Imagix 4D User Guide


Assembler Code

With Imagix 4D, you can examine C, C++ and Java source code that is used together with code implemented in other languages, such as FORTRAN or assembler.

The Imagix 4D analyzer will process just the C, C++ and Java source files, along with any associated files they include or import. Calls to functions implemented in other files using other languages are handled just like calls to library functions; you can examine the declaration of the function and every instance where it was called, but can't see the definition of and hierarchy beneath the function itself.

When properly configured (see `Language Extensions'), the Imagix 4D C/C++ analyzer handles inline assembler that has been identified through the keyword asm or _asm. The analyzer skips over the assembler code and continues analyzing at the end of the assembler block.

Since assembler code is usually used for implementing performance-critical functions at the bottom of the calling hierarchy, this is often satisfactory. However, you may decide you want to browse to the actual assembler code for the functions called from your C or C++ source code. If so, you can create datafiles containing the information necessary for browsing, and import these datafiles into Imagix 4D.

Consider the following assembler code:

PFPROC          TRAP08
                PUSHF
                CALL    DWORD PTR CS:[OLD08]
                CLI
                PUSHM   <ES,BX>
                LES     BX,CS:InDOS
                CMP     BPTR ES:[BX],0
                POPM    <BX,ES>
                IRET
ENDPROC
PFPROC          TRAP28
                MOV     CS:TryPop,FALSE
                MOV     CS:InPop,TRUE
                STI
                CALL    START
                CLI
                MOV     CS:AllowPop,TRUE
                MOV     CS:InPop,FALSE
                JMP     DWORD PTR CS:OLD28
ENDPROC
To enable browsing, you need to provide the file and line number for where the function definitions occur in assembler code. Assuming that TRAP08 and TRAP28 were invoked in the C code as _asm_Trap08 and _asm_Trap28 respectively, then you'd create a .vdb file consisting of the following lines:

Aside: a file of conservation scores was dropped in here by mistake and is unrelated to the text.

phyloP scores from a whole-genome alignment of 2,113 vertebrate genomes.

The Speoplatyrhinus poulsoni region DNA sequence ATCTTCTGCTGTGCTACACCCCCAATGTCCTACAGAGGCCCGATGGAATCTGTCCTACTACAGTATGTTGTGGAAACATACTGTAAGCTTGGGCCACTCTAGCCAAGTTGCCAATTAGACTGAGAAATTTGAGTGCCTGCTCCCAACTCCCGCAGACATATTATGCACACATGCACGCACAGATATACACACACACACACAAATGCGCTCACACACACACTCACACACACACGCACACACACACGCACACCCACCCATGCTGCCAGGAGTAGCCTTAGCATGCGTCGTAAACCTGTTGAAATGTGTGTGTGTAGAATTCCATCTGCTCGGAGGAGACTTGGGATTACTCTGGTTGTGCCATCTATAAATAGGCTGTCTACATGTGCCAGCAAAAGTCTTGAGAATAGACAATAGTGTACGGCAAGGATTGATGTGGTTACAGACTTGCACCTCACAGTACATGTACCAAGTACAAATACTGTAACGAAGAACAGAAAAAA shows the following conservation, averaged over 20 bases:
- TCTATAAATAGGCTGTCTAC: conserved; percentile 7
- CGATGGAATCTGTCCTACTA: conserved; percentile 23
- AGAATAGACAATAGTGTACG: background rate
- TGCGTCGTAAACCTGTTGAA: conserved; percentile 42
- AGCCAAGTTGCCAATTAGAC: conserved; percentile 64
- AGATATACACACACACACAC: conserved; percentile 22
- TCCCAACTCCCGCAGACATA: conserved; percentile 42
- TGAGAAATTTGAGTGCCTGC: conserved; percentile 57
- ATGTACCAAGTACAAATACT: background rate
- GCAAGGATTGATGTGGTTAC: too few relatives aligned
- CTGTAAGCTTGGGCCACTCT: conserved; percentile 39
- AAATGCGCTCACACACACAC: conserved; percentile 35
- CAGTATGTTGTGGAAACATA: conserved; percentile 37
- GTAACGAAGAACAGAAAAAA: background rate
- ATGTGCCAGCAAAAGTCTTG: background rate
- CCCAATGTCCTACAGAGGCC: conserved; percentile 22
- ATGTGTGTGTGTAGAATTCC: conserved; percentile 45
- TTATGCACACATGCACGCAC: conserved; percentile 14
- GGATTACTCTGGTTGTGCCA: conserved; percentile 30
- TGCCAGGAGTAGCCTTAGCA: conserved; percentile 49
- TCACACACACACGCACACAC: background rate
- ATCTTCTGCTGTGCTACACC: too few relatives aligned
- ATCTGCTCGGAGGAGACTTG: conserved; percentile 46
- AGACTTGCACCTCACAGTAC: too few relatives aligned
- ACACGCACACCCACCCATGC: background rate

GD /#root/usr/examples
GD /#root/usr/examples/asm
GF /#root/usr/examples/asm/foo.asm
SP /usr/examples/asm
</#root/usr/examples/asm/foo.asm
Gf ./_asm_Trap08
Sl 2
Gf ./_asm_Trap28
Sl 13
>
The first line indicates that a new symbol is being generated (G), that the symbol is a directory (D), that the symbol is contained in the current symbol /#root/usr, and that the symbol's name is examples. The second line repeats this for the next directory level, asm.

Line three also repeats this, except that the symbol is a file (F), named foo.asm.

The fourth line sets (S) the path (P) attribute of the current symbol, foo.asm, to /usr/examples/asm.

The fifth line starts with a <, indicating that a new replacement section is starting, and that the section focuses on the symbol /#root/usr/examples/asm/foo.asm. The /#root signifies the start of the path, and should be followed by the normal path name. Under Windows, you might use a path such as /#rootc:/examples/func_ptr/foo.c.

Line six indicates that a new symbol is being generated (G), that the symbol is a function (f), that the symbol is contained in the current section for the symbol foo.asm (./), and that the new symbol's name is _asm_Trap08.

The seventh line sets (S) the line number (l) attribute of the current symbol, _asm_Trap08, to 2, meaning that _asm_Trap08 is defined at line 2 of whatever file it is defined in.

Lines eight and nine repeat the process, specifying the definition and line number for the next function.

Line ten terminates the current section, foo.asm.